Finish your treatment and heal. Don't worry yourself about the length of the remission right now.

    Every story is different. I once read a quote that life is like a book. It's best understood reading it backwards but must be lived going forward.

    Enjoy your remission. No one guaranteed anyone tomorrow. Enjoy those precious gifts called children.

    In 2-5 years who knows what treatment will be available? Maybe a cure, God willing.


  • Hi Mom of 12,

    Sorry to hear you're struggling... I think we all have times like that, especially when we read some new study that doesn't seem to bode well for us...

    But as you say, you are unique! Everyone's experience is different. Some people with supposedly "not so good" FISH results do much better than some with supposedly "good" results. There's a lot more going on behind the scenes with these genetic markers, that is not known about as yet.

    And you say you've already responded super well to just 2 rounds of Bendamustine and Rituxumab. That's brilliant, and better than some folk experience.

    Even if you do only have a few years remission, by that time the CLL treatment scene will have changed a lot - for the better. Your doctor has mentioned oral meds you can take if your numbers go up again, and by that time they will be even more tried and tested, so will be even safer and more effective. (There are many such oral meds, eg. Ibrutinib, Venetoclax, ACP-196, Obinutuzumab and others).

    While you're actually going through chemo (ie now), you're probably feeling extra emotional. I've heard people say that the drugs do give you some extreme up and downs, both physically and emotionally. But you've done 2 cycles now - so you're probably a third of the way through the treatment. Try looking forward to the end of it, and plan some specially nice things to do...

    I went through a treatment last year that had complications and had to be stopped. That wasn't easy.. :-( but my CLL appears to be stable for now, and I'm not needing any treatment at the moment. :-) I'm trying to make the most of it, and enjoy each day as it comes...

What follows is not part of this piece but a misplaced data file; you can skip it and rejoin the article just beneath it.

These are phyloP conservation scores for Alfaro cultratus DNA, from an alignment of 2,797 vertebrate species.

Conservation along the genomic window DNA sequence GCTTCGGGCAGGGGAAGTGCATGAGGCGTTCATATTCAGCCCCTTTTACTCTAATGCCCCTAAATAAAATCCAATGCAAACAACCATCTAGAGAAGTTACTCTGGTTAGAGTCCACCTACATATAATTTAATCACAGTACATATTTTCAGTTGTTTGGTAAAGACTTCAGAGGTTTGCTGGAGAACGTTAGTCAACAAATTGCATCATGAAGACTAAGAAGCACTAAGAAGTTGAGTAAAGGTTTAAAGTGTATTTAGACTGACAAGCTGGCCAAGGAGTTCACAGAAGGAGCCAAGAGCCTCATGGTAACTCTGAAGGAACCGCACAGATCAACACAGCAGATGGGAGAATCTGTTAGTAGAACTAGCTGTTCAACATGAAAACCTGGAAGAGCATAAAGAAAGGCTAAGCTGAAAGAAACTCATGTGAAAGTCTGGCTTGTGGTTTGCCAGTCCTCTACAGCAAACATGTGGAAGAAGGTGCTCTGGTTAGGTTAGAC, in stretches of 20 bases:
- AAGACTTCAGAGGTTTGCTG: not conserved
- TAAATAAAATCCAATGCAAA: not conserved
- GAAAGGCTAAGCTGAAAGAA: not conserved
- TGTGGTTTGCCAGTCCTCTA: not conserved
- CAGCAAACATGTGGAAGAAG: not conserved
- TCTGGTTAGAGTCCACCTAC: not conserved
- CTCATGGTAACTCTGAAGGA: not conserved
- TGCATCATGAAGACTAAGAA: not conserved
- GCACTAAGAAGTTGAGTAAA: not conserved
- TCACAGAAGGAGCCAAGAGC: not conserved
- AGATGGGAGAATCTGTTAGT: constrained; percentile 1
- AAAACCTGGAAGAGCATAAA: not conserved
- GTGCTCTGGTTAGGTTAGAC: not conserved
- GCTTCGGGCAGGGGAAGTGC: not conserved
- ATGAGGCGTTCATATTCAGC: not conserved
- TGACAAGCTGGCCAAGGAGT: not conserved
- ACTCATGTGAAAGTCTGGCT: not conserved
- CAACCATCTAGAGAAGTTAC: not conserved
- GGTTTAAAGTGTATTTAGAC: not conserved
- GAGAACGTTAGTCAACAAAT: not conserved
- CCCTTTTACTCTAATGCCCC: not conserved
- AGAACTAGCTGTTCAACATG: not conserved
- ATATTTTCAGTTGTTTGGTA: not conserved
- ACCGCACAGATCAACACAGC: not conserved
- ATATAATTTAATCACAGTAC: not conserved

I do hope you feel better soon...

    Wishing you all the best for the future,

    Paula (in Sheffield, UK).

    P.S. Before you mentioned the 12 kids - I was reading your name as Momof, probably because in the UK we say Mum rather than Mom).

  • Response to chemo-immunotherapy is often less durable with del 11q (the worse deletion always trumps the good one). However 11q responses nicely to the novel agents. As others have said, FISH is just one piece of the puzzle. Stay strong. Brian Koffman CLLSociety.org

  • It's nice to see you on here Doc. That interview with Dr Byrd on the CLL Society was so positive. That Acalabrutinib sounds great.

    OP, momof12, you should read it.

    I hope you are well Doc. What you prescribe is hope.


  • Thanks so much for your thoughtful note. It made my day- No: it made my week! I am touched by your kindness. Stay strong Brian

  • Brian was ne of the first CLL patients I connected with, and he has been one of my biggest sources of help and support, personally and through his blog and posts over the years.

    Mom, I was diagnosed in 2003 after 5 years of telling my then doctors that something was wrong and being written off. I was very sick and everything I read said I'd be dead in five years. After treatment to get things under control I got 10 years before needing treatment again. My recent treatment, Gazyva, aka obinutuzumab, a non chemo treatment, was not even on the radar back then. Rituxan was fairly new and Bendamustine was not an available treatment. The big new news then as far as cutting edge treatment was Campath, now not used very often. Things are moving so fast treatment wise that I'm sure that your next treatment, whether in a couple of years or 10 or 20, if you even need treatment again, will be something new.

    I'm sure you will enjoy meeting Dr. Byrd and getting his input. Keep educating yourself, but look at advances in treatment and leave the statistics for researchers. They are about what has already happened. We are happening and causing those statistics to be revised.